Protesters of police killings to march on DC

Participants stand on the curb holding candles or flashlights during a visual demonstration near the White House in response to the recent grand jury decisions not to indict police officers, Friday, Dec. 12, 2014, in Washington. Local churches and community organizations held a 'Vigil for Justice: People of Faith Lighting the Way,' as participants intended to line every block with candles of 16th St NW from Sliver Spring, Md., to the White House. (AP Photo/Pablo Martinez Monsivais)

WASHINGTON (AP) — Protesters plan to converge on the nation’s capital Saturday to help bring attention to the deaths of unarmed black men at the hands of police and call for legislative action.

Civil rights organizations plan to hold a national march in Washington with the families of Michael Brown and Eric Garner, two unarmed black men who died in incidents with white police officers, to help bring attention to the issue of police brutality. Civil rights advocate The Rev. Al Sharpton also will be part of the march.

Protests — some violent — have occurred around the nation since grand juries last month declined to indict the officers involved in the deaths of 18-year-old Brown in Ferguson, Missouri, and Garner, 43, who gasped “I can’t breathe” while being arrested for allegedly selling loose, untaxed cigarettes in New York. Politicians and others talked about the need for better police training, body cameras and changes in the grand jury process to restore faith in the legal system.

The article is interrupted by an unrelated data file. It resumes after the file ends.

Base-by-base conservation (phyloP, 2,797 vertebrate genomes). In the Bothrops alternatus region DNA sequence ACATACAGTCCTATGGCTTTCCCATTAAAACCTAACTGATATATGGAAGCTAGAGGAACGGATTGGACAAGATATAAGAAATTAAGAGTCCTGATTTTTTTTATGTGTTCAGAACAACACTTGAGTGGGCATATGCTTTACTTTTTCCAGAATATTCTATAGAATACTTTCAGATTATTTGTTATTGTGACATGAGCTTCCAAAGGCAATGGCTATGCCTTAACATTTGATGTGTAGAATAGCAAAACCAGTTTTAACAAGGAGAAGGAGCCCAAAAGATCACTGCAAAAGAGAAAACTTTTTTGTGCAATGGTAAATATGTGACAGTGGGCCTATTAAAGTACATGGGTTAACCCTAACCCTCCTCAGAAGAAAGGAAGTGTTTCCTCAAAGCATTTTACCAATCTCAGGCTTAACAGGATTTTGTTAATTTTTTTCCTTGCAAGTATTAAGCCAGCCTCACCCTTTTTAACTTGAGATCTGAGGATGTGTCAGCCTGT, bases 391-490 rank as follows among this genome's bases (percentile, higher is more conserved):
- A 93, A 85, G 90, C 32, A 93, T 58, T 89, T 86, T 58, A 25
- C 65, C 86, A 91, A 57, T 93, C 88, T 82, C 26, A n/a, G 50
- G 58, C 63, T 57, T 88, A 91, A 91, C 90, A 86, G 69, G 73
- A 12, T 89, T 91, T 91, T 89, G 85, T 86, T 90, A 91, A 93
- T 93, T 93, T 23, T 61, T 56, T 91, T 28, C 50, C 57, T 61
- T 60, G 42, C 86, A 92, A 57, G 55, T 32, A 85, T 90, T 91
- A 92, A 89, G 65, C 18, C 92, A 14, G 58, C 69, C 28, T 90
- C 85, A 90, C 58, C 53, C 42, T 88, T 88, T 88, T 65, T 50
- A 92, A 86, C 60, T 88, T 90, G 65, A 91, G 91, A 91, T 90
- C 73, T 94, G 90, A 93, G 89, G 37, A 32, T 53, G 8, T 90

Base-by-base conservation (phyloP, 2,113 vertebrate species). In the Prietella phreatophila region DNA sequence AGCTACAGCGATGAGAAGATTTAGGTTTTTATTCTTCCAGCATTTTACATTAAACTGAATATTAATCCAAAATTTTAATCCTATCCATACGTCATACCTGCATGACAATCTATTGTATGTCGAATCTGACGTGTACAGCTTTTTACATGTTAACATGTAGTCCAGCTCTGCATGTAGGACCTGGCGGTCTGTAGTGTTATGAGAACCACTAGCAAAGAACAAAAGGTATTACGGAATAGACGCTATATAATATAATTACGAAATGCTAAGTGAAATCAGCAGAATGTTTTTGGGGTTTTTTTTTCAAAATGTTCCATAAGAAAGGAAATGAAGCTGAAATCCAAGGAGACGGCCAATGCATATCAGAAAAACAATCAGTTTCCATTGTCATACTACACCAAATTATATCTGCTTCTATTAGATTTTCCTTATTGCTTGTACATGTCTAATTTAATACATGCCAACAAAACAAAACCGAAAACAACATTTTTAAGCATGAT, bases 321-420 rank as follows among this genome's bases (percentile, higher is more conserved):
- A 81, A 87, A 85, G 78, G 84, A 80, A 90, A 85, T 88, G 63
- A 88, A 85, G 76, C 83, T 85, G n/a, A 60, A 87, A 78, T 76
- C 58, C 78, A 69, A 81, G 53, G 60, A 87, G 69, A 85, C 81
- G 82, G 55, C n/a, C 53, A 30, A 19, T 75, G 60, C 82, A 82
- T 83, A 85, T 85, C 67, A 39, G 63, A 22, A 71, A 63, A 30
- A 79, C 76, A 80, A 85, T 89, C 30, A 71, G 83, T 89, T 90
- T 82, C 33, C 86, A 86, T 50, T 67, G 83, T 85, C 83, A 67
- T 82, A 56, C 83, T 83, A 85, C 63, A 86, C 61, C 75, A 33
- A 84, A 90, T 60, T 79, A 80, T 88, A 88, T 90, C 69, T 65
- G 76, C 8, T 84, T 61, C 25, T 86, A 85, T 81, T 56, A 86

Saturday’s march against police violence — sponsored in part by the National Action Network, the Urban League, the NAACP — is scheduled to go down Pennsylvania Avenue between the White House and the Capitol. At the Capitol, speakers will outline a legislative agenda they want Congress to pursue in relation to police killings.

Several dozen people gathered outside Robert F. Kennedy Stadium in Washington for a planned smaller gathering before heading to the main rally.

Murry Edwards said he made the trip from St. Louis because he wants to make sure the momentum from the movement in Ferguson reaches a national stage.

“This is the national march,” Edwards said. “We have to get behind the national movement.”

Sheryce Holloway, a recent graduate from Virginia Commonwealth University in Richmond, said she also has been participating in protests at her alma mater.

Holloway said the goal of the protests is “ending blue-on-black crime. Black lives do matter.”

While protesters rally in Washington, other groups including Ferguson Action will be conducting similar “Day of Resistance” movements all around the country. A large march is planned in New York City.

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Online:

Justice for All March http://nationalactionnetwork.net/march-police/

National Day of Resistance: http://fergusonaction.com/day-of-resistance/

 

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